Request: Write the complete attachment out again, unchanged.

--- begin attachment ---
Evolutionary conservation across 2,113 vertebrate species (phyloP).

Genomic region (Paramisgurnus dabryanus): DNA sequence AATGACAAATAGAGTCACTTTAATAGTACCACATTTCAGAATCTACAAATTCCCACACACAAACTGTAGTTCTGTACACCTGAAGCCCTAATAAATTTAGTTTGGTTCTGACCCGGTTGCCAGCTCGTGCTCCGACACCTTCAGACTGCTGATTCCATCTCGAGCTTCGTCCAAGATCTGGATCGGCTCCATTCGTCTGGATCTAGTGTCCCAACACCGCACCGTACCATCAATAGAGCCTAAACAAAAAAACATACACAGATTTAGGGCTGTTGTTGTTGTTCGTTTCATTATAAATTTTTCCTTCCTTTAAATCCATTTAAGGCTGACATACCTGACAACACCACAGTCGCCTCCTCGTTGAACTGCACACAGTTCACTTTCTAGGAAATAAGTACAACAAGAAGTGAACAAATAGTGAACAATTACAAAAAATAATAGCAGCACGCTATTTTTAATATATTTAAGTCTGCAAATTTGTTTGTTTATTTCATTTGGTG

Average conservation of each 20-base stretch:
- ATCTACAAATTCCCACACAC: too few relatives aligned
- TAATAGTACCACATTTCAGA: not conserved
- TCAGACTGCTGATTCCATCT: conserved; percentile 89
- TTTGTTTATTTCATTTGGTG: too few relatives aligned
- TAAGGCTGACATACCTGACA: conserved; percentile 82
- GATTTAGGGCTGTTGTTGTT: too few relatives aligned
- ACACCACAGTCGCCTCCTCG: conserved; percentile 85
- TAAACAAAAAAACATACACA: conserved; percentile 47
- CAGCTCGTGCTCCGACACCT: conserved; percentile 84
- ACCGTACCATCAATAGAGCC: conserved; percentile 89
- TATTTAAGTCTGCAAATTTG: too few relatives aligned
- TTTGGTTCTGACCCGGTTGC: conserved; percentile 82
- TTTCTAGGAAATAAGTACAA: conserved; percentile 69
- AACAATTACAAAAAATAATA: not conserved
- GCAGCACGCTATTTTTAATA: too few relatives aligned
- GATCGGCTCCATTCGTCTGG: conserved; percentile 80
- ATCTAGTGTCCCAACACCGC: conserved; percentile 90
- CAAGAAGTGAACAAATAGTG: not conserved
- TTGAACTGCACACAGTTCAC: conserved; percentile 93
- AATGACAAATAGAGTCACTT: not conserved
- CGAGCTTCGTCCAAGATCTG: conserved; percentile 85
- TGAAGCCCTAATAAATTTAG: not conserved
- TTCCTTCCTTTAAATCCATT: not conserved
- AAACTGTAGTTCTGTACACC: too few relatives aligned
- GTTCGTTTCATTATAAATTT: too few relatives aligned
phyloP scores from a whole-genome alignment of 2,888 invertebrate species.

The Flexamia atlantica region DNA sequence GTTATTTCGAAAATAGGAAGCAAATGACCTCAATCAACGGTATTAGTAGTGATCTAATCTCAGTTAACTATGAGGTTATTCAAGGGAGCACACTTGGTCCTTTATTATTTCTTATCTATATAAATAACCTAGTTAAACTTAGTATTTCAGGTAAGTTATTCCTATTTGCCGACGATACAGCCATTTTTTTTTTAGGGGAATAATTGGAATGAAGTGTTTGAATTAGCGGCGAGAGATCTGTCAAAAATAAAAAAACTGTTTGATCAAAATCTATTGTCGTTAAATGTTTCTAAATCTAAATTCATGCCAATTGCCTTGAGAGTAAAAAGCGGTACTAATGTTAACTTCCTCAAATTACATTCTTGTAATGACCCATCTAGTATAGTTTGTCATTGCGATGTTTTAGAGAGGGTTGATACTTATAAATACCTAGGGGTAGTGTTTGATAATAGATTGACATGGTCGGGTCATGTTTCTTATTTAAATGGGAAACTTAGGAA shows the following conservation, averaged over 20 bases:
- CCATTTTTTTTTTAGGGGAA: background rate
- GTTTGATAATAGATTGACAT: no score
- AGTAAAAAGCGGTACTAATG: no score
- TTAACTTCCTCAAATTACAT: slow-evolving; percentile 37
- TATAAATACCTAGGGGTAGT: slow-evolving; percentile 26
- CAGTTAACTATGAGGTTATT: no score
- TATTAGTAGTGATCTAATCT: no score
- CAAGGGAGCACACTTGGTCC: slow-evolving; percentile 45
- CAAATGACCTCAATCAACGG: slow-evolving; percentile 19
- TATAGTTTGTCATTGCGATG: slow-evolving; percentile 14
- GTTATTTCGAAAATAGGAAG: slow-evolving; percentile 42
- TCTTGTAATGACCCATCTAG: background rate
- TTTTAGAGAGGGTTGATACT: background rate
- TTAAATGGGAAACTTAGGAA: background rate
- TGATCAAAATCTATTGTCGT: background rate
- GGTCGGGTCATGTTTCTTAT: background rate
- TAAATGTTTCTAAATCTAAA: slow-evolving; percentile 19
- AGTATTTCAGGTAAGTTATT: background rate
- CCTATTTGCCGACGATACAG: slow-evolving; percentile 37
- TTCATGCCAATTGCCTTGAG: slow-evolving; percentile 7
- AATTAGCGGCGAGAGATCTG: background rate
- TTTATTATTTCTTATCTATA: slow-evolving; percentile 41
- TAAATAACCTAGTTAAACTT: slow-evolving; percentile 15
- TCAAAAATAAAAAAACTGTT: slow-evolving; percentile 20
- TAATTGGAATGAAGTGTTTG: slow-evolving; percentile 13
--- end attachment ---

Evolutionary conservation across 2,113 vertebrate species (phyloP).

Genomic region (Paramisgurnus dabryanus): DNA sequence AATGACAAATAGAGTCACTTTAATAGTACCACATTTCAGAATCTACAAATTCCCACACACAAACTGTAGTTCTGTACACCTGAAGCCCTAATAAATTTAGTTTGGTTCTGACCCGGTTGCCAGCTCGTGCTCCGACACCTTCAGACTGCTGATTCCATCTCGAGCTTCGTCCAAGATCTGGATCGGCTCCATTCGTCTGGATCTAGTGTCCCAACACCGCACCGTACCATCAATAGAGCCTAAACAAAAAAACATACACAGATTTAGGGCTGTTGTTGTTGTTCGTTTCATTATAAATTTTTCCTTCCTTTAAATCCATTTAAGGCTGACATACCTGACAACACCACAGTCGCCTCCTCGTTGAACTGCACACAGTTCACTTTCTAGGAAATAAGTACAACAAGAAGTGAACAAATAGTGAACAATTACAAAAAATAATAGCAGCACGCTATTTTTAATATATTTAAGTCTGCAAATTTGTTTGTTTATTTCATTTGGTG

Average conservation of each 20-base stretch:
- ATCTACAAATTCCCACACAC: too few relatives aligned
- TAATAGTACCACATTTCAGA: not conserved
- TCAGACTGCTGATTCCATCT: conserved; percentile 89
- TTTGTTTATTTCATTTGGTG: too few relatives aligned
- TAAGGCTGACATACCTGACA: conserved; percentile 82
- GATTTAGGGCTGTTGTTGTT: too few relatives aligned
- ACACCACAGTCGCCTCCTCG: conserved; percentile 85
- TAAACAAAAAAACATACACA: conserved; percentile 47
- CAGCTCGTGCTCCGACACCT: conserved; percentile 84
- ACCGTACCATCAATAGAGCC: conserved; percentile 89
- TATTTAAGTCTGCAAATTTG: too few relatives aligned
- TTTGGTTCTGACCCGGTTGC: conserved; percentile 82
- TTTCTAGGAAATAAGTACAA: conserved; percentile 69
- AACAATTACAAAAAATAATA: not conserved
- GCAGCACGCTATTTTTAATA: too few relatives aligned
- GATCGGCTCCATTCGTCTGG: conserved; percentile 80
- ATCTAGTGTCCCAACACCGC: conserved; percentile 90
- CAAGAAGTGAACAAATAGTG: not conserved
- TTGAACTGCACACAGTTCAC: conserved; percentile 93
- AATGACAAATAGAGTCACTT: not conserved
- CGAGCTTCGTCCAAGATCTG: conserved; percentile 85
- TGAAGCCCTAATAAATTTAG: not conserved
- TTCCTTCCTTTAAATCCATT: not conserved
- AAACTGTAGTTCTGTACACC: too few relatives aligned
- GTTCGTTTCATTATAAATTT: too few relatives aligned
phyloP scores from a whole-genome alignment of 2,888 invertebrate species.

The Flexamia atlantica region DNA sequence GTTATTTCGAAAATAGGAAGCAAATGACCTCAATCAACGGTATTAGTAGTGATCTAATCTCAGTTAACTATGAGGTTATTCAAGGGAGCACACTTGGTCCTTTATTATTTCTTATCTATATAAATAACCTAGTTAAACTTAGTATTTCAGGTAAGTTATTCCTATTTGCCGACGATACAGCCATTTTTTTTTTAGGGGAATAATTGGAATGAAGTGTTTGAATTAGCGGCGAGAGATCTGTCAAAAATAAAAAAACTGTTTGATCAAAATCTATTGTCGTTAAATGTTTCTAAATCTAAATTCATGCCAATTGCCTTGAGAGTAAAAAGCGGTACTAATGTTAACTTCCTCAAATTACATTCTTGTAATGACCCATCTAGTATAGTTTGTCATTGCGATGTTTTAGAGAGGGTTGATACTTATAAATACCTAGGGGTAGTGTTTGATAATAGATTGACATGGTCGGGTCATGTTTCTTATTTAAATGGGAAACTTAGGAA shows the following conservation, averaged over 20 bases:
- CCATTTTTTTTTTAGGGGAA: background rate
- GTTTGATAATAGATTGACAT: no score
- AGTAAAAAGCGGTACTAATG: no score
- TTAACTTCCTCAAATTACAT: slow-evolving; percentile 37
- TATAAATACCTAGGGGTAGT: slow-evolving; percentile 26
- CAGTTAACTATGAGGTTATT: no score
- TATTAGTAGTGATCTAATCT: no score
- CAAGGGAGCACACTTGGTCC: slow-evolving; percentile 45
- CAAATGACCTCAATCAACGG: slow-evolving; percentile 19
- TATAGTTTGTCATTGCGATG: slow-evolving; percentile 14
- GTTATTTCGAAAATAGGAAG: slow-evolving; percentile 42
- TCTTGTAATGACCCATCTAG: background rate
- TTTTAGAGAGGGTTGATACT: background rate
- TTAAATGGGAAACTTAGGAA: background rate
- TGATCAAAATCTATTGTCGT: background rate
- GGTCGGGTCATGTTTCTTAT: background rate
- TAAATGTTTCTAAATCTAAA: slow-evolving; percentile 19
- AGTATTTCAGGTAAGTTATT: background rate
- CCTATTTGCCGACGATACAG: slow-evolving; percentile 37
- TTCATGCCAATTGCCTTGAG: slow-evolving; percentile 7
- AATTAGCGGCGAGAGATCTG: background rate
- TTTATTATTTCTTATCTATA: slow-evolving; percentile 41
- TAAATAACCTAGTTAAACTT: slow-evolving; percentile 15
- TCAAAAATAAAAAAACTGTT: slow-evolving; percentile 20
- TAATTGGAATGAAGTGTTTG: slow-evolving; percentile 13